"A modern touch on a Hall Tree Bench"
A few months back I built a cool hall tree bench and absolutely loved it, so I decided to create the same bench with a slightly different design.
"This post is sponsored by the Home Depot"
I couldn't be more happy with the way this new design turned out, so of course I had to share all the details with you guys, but be sure to check out my other DIY hall tree bench when you get a chance.
This hall tree bench is the perfect combination of storage and style and will surely have all of your guests interested. So let's get into the details.
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- 10 - 2x2 @ 6ft
- 1 - 1x8 @ 6ft
- 1 - 1x10 @ 6ft
- 2 - 1x2 @ 6ft
- 2 - Panel Boards - 17.5" x 39"
- 2 1/2" Pocket Hole Screws
- 1 1/4" Pocket Hole Screws
- 1 1/2" Brad Nails
- Coat Hooks
- Varathane Briarsmoke
*See the detailed plans for the cut list
Step 1: Assemble Hall Tree Bench Base
The first thing I did was assemble the bottom of the Hall Tree bench. I opted to use select pine for this build because it makes the build look so clean, it does drive up the price tag, but it's well worth it in my opinion.
Step 2: Assemble Hall Tree Top Frame
Once I assembled the main frame, I took the long stretcher piece and attached the coat hooks.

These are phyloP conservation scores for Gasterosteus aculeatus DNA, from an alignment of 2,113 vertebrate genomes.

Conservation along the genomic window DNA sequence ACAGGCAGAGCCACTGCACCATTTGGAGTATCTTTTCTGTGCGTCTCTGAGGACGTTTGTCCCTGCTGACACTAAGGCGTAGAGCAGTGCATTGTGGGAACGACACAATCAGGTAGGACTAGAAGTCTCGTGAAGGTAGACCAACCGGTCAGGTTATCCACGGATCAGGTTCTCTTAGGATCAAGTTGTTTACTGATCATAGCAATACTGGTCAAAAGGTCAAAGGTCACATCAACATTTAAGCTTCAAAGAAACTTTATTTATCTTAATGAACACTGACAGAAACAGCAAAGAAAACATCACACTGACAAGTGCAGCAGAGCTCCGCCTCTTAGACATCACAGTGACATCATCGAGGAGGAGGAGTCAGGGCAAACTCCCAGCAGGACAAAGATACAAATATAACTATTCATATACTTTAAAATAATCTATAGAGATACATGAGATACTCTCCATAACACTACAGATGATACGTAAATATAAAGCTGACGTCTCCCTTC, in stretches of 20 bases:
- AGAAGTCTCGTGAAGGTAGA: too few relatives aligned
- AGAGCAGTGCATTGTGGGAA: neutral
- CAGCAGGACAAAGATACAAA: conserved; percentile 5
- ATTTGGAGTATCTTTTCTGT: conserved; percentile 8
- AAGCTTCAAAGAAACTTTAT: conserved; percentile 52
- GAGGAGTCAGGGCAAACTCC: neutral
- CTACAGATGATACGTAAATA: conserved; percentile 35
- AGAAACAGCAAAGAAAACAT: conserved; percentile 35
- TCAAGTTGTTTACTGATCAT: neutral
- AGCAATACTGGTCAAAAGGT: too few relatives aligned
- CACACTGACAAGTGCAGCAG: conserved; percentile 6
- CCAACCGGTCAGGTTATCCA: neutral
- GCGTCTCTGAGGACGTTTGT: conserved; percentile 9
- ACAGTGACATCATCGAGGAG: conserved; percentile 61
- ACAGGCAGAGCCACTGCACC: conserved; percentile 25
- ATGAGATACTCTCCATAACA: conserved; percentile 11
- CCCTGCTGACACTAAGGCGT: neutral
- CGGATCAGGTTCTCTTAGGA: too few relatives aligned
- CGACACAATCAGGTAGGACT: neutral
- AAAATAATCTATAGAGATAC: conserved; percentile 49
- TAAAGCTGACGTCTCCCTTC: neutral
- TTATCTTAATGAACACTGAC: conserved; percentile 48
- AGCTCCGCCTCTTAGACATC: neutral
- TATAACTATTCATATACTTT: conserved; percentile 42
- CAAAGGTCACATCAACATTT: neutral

Before adding the hooks, I placed them onto the board and marked where the holes were and then drilled little pilot holes into the marked areas. This helps make attaching the coat hangers a lot easier.
After I attached the coat hanger piece to the assembled frame, I added in the decorative 1x2 trim using my Milwaukee Brad Nailer
This Milwaukee 18-Gauge Brad Nailer delivers clean and consistent nail holes in soft and hard woods. I really like that it feels light in hand and has zero ramp-up time.
It also features three interchangeable tips. I used 1 1/4" brad nails to attach it to the assembled frame and it worked great.
The assembled hall tree bench frame should look something like this when you're done.
Step 3: Attach the Base and Frame
Once the two parts of the DIY Hall Tree Bench were assembled I attached them together.
I used a countersink bit to drill holes alongside the bottom 2x2's of the hall tree top and inserted 3" wood screws to attach the top of the hall tree to the bottom bench. I then filled the screw holes with wood filler.
and WAAA-LAH, there you have it, a DIY Entryway Hall Tree Bench.
I wasn't able to record this build, but I do have video for a very similar hall tree I made months back. This design is slightly different, but a lot of it is the same. Check out the video for help.
Let's take another look at the new design.
I really love the way this different design came out and I can't wait to see you guys tackle it to.
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